Much excitement has surrounded the deployment of the Air Force's newest attack aircraft, the Reaper, which happens to be a drone.
Air Force officials for months have celebrated the Reaper as a groundbreaking weapon that blends the "hunter" and the "killer" into a single package.
The enthusiasm for the Reaper, however, should not be misinterpreted as a sign that the Air Force is ready to trade in any of its F-16 jet fighters.
While the Reapers and the F-16s deployed in Iraq currently are doing the same job--searching for enemy targets and launching weapons the Air Force does not yet consider the unmanned attack aircraft to be in competition with conventional jet fighters.
Drones such as the Reaper are "reconnaissance platforms with some teeth," but they will not replace F-16s, said Maj. Gen. Mark D. Shackelford, director of global power programs at the office of the assistant secretary of the Air Force for acquisition.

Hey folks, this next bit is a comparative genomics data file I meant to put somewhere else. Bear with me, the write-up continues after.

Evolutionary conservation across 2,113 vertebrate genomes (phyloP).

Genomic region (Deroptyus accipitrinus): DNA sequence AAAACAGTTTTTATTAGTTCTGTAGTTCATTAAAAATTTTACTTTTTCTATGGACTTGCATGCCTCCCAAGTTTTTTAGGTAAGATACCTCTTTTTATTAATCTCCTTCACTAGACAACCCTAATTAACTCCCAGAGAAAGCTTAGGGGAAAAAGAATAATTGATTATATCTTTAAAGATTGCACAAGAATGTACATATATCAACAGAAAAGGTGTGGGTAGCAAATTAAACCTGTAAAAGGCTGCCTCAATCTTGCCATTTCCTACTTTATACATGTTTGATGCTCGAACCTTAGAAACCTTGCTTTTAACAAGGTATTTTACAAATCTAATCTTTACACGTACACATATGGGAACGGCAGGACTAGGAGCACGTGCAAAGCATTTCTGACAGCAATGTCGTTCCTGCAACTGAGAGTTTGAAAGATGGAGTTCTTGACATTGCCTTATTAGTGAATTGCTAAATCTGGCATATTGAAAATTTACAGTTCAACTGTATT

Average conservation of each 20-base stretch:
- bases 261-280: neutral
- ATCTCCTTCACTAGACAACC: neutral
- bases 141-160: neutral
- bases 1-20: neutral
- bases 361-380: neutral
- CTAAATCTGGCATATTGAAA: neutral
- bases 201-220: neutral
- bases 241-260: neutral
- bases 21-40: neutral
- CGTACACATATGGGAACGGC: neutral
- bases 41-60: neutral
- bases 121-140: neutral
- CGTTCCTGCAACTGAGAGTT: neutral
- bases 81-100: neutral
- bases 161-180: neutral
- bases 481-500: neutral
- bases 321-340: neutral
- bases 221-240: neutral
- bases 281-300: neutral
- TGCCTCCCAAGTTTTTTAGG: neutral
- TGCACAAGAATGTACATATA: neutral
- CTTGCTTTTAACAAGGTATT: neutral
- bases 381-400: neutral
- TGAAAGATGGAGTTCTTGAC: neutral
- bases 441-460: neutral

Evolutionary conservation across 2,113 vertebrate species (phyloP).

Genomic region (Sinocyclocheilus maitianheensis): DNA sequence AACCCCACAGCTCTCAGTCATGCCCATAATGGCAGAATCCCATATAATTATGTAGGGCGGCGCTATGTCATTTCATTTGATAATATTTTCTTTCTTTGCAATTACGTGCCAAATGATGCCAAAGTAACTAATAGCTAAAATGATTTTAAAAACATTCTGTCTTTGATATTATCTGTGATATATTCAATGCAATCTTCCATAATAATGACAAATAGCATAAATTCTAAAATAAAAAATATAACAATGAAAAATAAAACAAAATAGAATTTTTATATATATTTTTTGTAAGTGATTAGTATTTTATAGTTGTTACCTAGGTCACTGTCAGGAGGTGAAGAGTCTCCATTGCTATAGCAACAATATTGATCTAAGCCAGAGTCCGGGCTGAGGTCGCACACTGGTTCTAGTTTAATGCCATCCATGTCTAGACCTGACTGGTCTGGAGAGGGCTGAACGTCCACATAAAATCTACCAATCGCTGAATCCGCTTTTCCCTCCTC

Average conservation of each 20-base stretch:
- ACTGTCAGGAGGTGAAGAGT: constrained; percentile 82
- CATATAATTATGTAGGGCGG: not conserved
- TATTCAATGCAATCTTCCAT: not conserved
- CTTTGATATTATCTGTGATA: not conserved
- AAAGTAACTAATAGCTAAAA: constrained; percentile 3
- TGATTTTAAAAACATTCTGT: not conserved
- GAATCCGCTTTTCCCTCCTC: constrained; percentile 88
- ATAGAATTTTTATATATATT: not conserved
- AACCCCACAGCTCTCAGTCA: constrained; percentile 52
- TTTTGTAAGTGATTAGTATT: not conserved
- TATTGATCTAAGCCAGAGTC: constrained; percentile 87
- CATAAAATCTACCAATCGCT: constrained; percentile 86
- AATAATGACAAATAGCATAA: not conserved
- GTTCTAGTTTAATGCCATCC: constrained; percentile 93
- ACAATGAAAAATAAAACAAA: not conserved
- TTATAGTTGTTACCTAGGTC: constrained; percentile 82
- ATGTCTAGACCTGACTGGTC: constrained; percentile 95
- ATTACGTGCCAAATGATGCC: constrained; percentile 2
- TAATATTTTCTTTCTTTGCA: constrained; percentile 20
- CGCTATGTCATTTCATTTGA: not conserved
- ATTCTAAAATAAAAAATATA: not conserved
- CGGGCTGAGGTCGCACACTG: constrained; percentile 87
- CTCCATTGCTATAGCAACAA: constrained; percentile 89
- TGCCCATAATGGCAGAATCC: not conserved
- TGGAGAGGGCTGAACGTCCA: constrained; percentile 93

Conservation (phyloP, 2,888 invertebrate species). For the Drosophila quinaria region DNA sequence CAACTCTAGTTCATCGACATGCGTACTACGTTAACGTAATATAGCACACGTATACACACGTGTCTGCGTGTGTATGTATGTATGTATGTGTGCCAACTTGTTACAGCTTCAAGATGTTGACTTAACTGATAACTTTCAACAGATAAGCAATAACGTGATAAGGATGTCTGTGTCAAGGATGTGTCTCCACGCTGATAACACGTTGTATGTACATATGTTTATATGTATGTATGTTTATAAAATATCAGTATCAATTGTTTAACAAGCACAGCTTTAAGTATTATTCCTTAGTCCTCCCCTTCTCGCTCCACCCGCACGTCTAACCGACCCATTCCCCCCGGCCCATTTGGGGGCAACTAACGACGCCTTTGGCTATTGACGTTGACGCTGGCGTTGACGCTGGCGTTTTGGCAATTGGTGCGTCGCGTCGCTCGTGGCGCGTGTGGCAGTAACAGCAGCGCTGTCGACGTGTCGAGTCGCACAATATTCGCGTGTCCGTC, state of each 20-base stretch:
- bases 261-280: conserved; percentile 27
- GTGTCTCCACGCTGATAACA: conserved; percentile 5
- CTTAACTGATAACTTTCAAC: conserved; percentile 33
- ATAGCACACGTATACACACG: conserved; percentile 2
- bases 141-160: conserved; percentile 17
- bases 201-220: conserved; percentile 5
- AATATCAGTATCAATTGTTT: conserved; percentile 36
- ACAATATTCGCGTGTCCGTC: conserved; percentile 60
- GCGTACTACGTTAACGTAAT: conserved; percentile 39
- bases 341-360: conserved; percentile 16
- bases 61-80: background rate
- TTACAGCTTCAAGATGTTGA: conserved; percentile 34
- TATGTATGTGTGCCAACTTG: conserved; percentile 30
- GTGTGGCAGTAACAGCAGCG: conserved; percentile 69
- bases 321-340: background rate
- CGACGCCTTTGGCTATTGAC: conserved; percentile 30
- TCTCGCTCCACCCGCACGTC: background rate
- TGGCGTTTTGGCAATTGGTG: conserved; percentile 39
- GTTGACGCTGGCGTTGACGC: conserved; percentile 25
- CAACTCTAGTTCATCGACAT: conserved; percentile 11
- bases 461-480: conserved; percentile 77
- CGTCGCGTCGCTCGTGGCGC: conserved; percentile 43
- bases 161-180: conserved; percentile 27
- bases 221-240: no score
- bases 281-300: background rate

The Reaper is a useful system to find fleeting targets, Shackelford said in an interview. "It allows us to compress the attack time without missing the opportunity."
But a major drawback of unmanned air vehicles is that they are far more vulnerable than manned combat jets, he said. Reapers do well in Iraq because the enemy there does not have long-range surface-to-air antiaircraft missiles. "In a high threat surface-to-air missile environment, current UAVs are not survivable."
In a larger sense, however, it is hard to see how aircraft such as the Reaper will not eventually challenge conventional fighter jets for Air Force procurement dollars. Under current plans, the Air Force will buy 60 to 80 Reapers during the next five years.
"Logically, over time, it would compete with manned fighters for some missions," said Barry D. Watts, a military analyst at the Center for Strategic and Budgetary Assessments.
Air Force officials may not...